According to publically-available statistics from the U.S. Department of Education, assistant coaches for Harvard men’s teams made $53,983 on average in the 2015-2016 year. The average assistant coach for a women’s teams earned $39,006.
Delaney-Smith also pointed to a lack of of benefits for assistant and volunteer coaches, explaining that some of her coaches do not have access to parking at the Athletics complex.
The department is currently conducting a review of the way it compensates its coaches. Starting in November, the department will also begin unconscious bias trainings for its staff and coaches, following a department-wide cultural review.
In the meantime, a lack of diversity in coaching may also affect recruiting: Several athletes said they considered departmental diversity before committing to Harvard.
Chris E. Egi ’18, a member of the men’s basketball team, echoed Frazier’s concerns about a certain “stigma” around Harvard, crediting Amaker with battling these perceptions.
“So there’s a little bit of that stigma of this elite kind of institution that doesn’t necessarily fit into basketball culture, and I think that’s a stigma we’re still battling today,” Egi said. “But I think Coach Amaker has really done a great job of challenging that and showing that Harvard can be a place for anybody regardless of socioeconomic status, race, and where you’re from.”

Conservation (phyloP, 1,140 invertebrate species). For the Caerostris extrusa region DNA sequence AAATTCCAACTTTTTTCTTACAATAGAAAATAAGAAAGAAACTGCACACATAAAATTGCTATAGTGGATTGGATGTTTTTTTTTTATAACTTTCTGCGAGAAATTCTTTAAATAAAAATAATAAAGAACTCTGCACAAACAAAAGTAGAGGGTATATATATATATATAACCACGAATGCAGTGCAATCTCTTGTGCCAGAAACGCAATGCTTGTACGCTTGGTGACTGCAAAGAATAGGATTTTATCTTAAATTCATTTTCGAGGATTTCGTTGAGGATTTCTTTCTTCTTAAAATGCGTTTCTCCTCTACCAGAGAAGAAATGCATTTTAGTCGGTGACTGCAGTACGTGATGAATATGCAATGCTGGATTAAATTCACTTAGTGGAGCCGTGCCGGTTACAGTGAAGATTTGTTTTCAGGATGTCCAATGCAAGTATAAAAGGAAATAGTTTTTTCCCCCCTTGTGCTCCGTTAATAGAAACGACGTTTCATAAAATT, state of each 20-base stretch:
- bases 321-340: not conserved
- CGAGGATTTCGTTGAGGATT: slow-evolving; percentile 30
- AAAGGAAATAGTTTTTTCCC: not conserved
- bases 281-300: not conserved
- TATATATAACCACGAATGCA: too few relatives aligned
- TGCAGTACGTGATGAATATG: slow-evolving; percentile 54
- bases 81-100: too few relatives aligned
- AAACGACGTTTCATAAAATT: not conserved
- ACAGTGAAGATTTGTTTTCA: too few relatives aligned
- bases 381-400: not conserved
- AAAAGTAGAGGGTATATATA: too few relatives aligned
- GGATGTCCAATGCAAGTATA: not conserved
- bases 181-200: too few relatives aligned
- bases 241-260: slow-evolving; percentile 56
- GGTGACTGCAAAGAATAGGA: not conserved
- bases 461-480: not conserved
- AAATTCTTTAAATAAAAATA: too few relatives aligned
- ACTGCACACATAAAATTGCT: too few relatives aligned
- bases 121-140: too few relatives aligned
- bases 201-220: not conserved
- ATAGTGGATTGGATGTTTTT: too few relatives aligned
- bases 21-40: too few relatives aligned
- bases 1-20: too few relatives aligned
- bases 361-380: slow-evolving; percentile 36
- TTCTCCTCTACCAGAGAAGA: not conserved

Amaker is known for his monthly “breakfast clubs,” during which he meets with a number of predominantly African American scholars, entrepreneurs, and professionals from throughout the Boston area to talk about current events, politics, and sports.
“Having a black man in a position of power like that, especially the way our coach in particular interacts with the community here, I think it means a lot in terms of pushing boundaries and taking those steps,” said Egi.
Skinner—who, along with Egi and football player Tanner J. Lee ’18, praised the department’s diversity efforts—pointed out that while some sports are traditionally less diverse than others because of costs or a lack of opportunity in certain regions, having greater representation of people of color is key to supporting student athletes across the board.
“I think increasing the amount of exposure that people of color do have in higher places of power in the Athletics Department is always a good thing to see,” she said. “I think it’s beneficial to the school and athletes themselves because as a person of color, having people who look like me and have similar backgrounds to me, makes my experience and how I feel about the sport I am playing so much better.”
—Staff writer Brittany N. Ellis can be reached at email@example.com. Follow her on Twitter @britt_ellis10.